PHP Shorthand if and else assignments

This entry was originally posted at Bird & Co Creative Design

What you don’t hear as a beginner

When you are learning a scripting language such as PHP you will get the basics of assignment, evaluating and comparison operators such as == <= and != (equal, less than or equal, not equal). They are all you need to start writing code that can vary it’s behaviour according to what inputs it is given. Before long though you will want quicker ways of doing things. In this blog post I’m going to start with the long way of doing assignments and then show you a much quicker way of doing it.

Assignments – The Long way round

When writing code, you will quite often want to assign a value to a variable based on a condition. For example..

//Make the variable $today hold the value Thursday
$today = "Thursday";
//Test if the variable $today is Friday,
//if it is then we can go to the pub for lunch
if($today == "Friday"){
 $goToThePubForLunch = true;
} else {
 $goToThePubForLunch = false;
//returns false. We aren't going to the pub today :(

This does the job, but takes up more space that it really needs to. We have a variable duplicated and have used 5 lines when really 1 should do. It would be great to shorten it and make our code more readable.

The Answer – ?:

This is where the Ternary operator “?:” comes in.

The pseudocode for the ternary operator is (expr1) ? (expr2) : (expr3) which basically means “if expression 1 is true, then return expression2 and if expression1 is false return expression3. (An expression can be thought of as anything that has a value)

In the case of our first example expression1 would be

$today == "Friday"

expression2 would be true
and expression3 would be false

So we can rewrite the above as

$today = "Thursday";
$goToThePubForLunch = ($today == "Friday" ? true : false);
//Returns false

This is much quicker and after using it a few times becomes as readable as the first version

Can we make it shorter?

Of course we can!

In the above example we are returning what is called a boolean variable. It is either true or false.

The comparison operators we are used to using such as “==” or “!=” return a boolean value when they are evaluated. By using that fact we can shorten the code to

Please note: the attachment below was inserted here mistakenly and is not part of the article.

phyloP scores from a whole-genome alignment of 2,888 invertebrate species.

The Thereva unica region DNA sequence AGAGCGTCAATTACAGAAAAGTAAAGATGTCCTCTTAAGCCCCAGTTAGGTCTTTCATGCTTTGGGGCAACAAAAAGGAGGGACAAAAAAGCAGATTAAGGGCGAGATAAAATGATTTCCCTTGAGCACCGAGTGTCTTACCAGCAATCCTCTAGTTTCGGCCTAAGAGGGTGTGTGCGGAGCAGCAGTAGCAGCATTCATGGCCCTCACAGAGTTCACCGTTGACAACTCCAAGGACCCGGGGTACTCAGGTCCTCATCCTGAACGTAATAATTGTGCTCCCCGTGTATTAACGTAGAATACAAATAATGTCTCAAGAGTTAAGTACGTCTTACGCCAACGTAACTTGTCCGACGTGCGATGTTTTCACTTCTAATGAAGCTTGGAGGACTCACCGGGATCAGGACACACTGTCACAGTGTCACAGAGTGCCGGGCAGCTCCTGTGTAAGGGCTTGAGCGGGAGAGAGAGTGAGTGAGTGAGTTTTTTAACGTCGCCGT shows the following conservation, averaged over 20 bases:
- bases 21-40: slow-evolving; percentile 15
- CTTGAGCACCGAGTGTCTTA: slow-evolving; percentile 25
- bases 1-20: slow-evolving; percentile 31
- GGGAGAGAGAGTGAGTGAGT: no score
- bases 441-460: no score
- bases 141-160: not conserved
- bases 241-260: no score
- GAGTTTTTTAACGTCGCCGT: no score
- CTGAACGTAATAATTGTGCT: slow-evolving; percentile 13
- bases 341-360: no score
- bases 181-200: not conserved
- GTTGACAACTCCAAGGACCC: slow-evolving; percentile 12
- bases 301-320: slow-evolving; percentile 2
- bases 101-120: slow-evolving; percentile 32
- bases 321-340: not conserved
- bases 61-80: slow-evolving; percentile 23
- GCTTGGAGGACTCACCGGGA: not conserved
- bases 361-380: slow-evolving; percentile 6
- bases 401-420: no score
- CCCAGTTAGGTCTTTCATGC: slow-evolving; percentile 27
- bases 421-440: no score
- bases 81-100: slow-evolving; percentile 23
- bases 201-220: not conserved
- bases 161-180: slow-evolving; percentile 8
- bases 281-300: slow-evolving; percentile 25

$today = "Thursday";
$goToThePubForLunch = $today == "Friday";
//$today == "Friday" returns false
//which is then assigned to $goToThePubForLunch

Why use ternary operators then?

Well, remember that ternary operators allow us to evaluate any expression? We can increase what we can do with 1 line by putting a function call or a variable with something other than a boolean value in expression2 or 3

$today = "Friday";
$whereAreWeHavingLunch = ($today == "Friday" ? getRandomPub() : "In The Office");
//returns a random pub near by

Here we have added a function that chooses a pub to have lunch at. It only gets called if today is friday otherwise we just have lunch “in the office”.

There you go, a couple of quick ways to condense if else statements. For more info on ternary operators you can go to the php documentation site


  1. Derick says:


    first of all I disagree that you can only go to pubs on Friday’s, but secondly (and more seriously), writing PHP code (or actually any code) isn’t always about writing code in the least amount of keystrokes. It’s just as important to write *maintainable code*. The ternary operator isn’t always the best possible choice to write readable code, especially not when you nest them.


    • Nick says:

      Hi Derick,

      Thanks for your comment, and I agree completely on maintainable readable code.

      The point of the post was more one of introducing people to the ternary operator and a few ways of using it. I have spoken to quite a lot of developers who simply don’t know what it is!
      They are silly examples precisely because you wouldn’t want to use them… of course we can go to the pub on other days!

  2. Tom says:


    Nice topic. I come from a Perl background, where the less code you write the smarter you are – or at least I think that’s the general way it works! Lol

    I’ve only just started using ternary operators in my PHP code though, but I think they’re great.

    I also think that if they are used sensibly, they don’t have to make the code any less maintainable. I’m a bit OCD when it comes to making code look pretty, and sometimes I think having less lines to scroll through actually makes your code easier and quicker to understand – it just takes a little getting used to, but once you’re happy with the syntax it’s fine.


  3. Chad Huntley says:

    I’ve found a good use for the ternary operator is when writing small conditional statements inline with HTML.

    For example, if you want to add a class to a DIV when a certain condition is true. While still making things readable you can put a short snippet of PHP code within the class area to echo a new class. Not exactly A+ coding, but its a good quick way to get the job done.

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